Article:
Wednesday, October 25, 2017

Today in things I didn't know about Python - __call__

If you define a __call__ method in your class it will get called when you call an instance of that class. I didn't know that. That is all.

In [336]: class foo:
    def __init__(self):
        print "in init"
    def __call__(self):
        print "in call"

In [337]: bar = foo()
in init

In [338]: bar()
in call

Monday, May 22, 2017

Today in things I didn't know in Python - sets

I'm slowly and thoroughly reading through the Python documentation. From the amount I'm learning in the process, I clearly should have done this some time ago.

Today I'm reading about sets. I knew a few things about sets:
- Sets are mutable, unordered, collections of unique objects
- You can declare an empty set with 'set()'
- You can declare a set with things in it like this: '{1, 2, 2}'
- You can get the difference, union, intersection, etc. like this:
 - my_set.thing_I_want(other_set)
- How to create a set comprehension

But there were things I didn't know about sets:
- You don't have to use the .operation() version, you can use operators! Some of which are more intuitive to me than others.

Operation Equivalent Result
s.issubset(t) s <= t test whether every element in s is in t
s.issuperset(t) s >= t test whether every element in t is in s
s.union(t) s | t new set with elements from both s and t
s.intersection(t) s & t new set with elements common to s and t
s.difference(t) s - t new set with elements in s but not in t
s.symmetric_difference(t) s ^ t new set with elements in either s or t but not both
s.update(t) s |= t return set s with elements added from t
s.intersection_update(t) s &= t return set s keeping only elements also found in t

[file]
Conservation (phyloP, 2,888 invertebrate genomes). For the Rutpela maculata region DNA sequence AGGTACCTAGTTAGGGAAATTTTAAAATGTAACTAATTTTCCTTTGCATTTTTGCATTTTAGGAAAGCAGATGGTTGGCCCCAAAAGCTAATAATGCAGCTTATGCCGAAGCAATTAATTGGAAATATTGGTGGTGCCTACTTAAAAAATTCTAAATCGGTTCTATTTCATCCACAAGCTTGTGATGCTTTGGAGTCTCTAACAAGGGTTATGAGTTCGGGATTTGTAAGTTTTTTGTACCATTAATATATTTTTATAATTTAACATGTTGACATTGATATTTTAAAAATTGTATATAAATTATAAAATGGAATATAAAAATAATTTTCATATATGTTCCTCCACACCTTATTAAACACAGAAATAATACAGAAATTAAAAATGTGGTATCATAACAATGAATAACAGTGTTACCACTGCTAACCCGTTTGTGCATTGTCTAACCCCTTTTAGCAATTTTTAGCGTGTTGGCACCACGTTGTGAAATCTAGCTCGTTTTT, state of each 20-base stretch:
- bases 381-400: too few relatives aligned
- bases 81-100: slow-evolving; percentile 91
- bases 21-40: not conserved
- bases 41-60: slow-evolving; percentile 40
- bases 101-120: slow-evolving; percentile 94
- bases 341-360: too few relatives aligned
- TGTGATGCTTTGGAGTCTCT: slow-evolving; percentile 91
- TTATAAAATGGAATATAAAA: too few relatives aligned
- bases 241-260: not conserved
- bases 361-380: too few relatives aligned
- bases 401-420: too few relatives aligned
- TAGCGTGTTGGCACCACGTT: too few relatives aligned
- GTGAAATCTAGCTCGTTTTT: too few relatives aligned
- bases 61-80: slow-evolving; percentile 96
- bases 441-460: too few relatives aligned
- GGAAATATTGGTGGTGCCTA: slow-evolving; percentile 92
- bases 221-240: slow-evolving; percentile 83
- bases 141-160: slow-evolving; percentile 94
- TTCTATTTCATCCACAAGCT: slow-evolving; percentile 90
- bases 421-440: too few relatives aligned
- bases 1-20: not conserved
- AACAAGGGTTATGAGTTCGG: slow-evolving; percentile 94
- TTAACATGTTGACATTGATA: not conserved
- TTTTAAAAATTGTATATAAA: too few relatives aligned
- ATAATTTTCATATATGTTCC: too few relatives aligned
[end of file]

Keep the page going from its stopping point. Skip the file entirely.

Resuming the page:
s.difference_update(t) s -= t return set s after removing elements found in t
s.symmetric_difference_update(t) s ^= t return set s with elements from s or t but not both


- There is such a thing as immutable set (it's another class)*
- If you do use the operation_name function version for union, intersection, difference, or symmetric_difference, you don't need to cast the second thing to a set (it just needs to be iterable)


*Edited to add that I've realised it's depreciated and replaced by frozenset since 2.6

Monday, April 24, 2017

Can you use a tuple as a dictionary key? Well, that depends.

Today I was asked if you can use a tuple as a dictionary key. I wasn't sure, and looked into it. And the answer seems to be, 'it depends'.

Can you ever use a tuple as a dictionary key? Yes:


In [35]: my_tup = (1, 2)

In [36]: my_dict = {my_tup: 1}

In [37]: my_dict
Out[37]: {(1, 2): 1}



Can you ALWAYS use a tuple as a dictionary key? Nope:

In [38]: my_other_tup = ([1, 2], 2)

In [39]: my_dict = {my_other_tup: 2}
------------------------------------------------------------
TypeError                 Traceback (most recent call last)
<ipython-input...> in <module>()
----> 1 my_dict = {my_other_tup: 2}

TypeError: unhashable type: 'list'


You can use a tuple as a dictionary key, but only if it's hashable all the way down.

Thursday, March 30, 2017

Don't put nullable fields in your MySQL unique keys

MySQL will allow you to include a nullable field in a unique key. I heartilly recommend that you don't do it.

You may already be aware that NULL isn't equal to anything. That's why we always have 'IS NULL' instead of '= NULL' in our where clauses. When they say not equal to anything, they really mean not equal to anything. Not even itself.

So let's say you have a table that looks a bit like this:

always1 always2 always3 sometimes1 sometimes2
a b c d e
f g h NULL NULL
i value1 value2 NULL NULL

and you have a unique key on always2, always3, and sometimes1

You build some logic around the fairly reasonable idea 'we'll try to insert, and if we get a duplicate key error, we'll update instead'.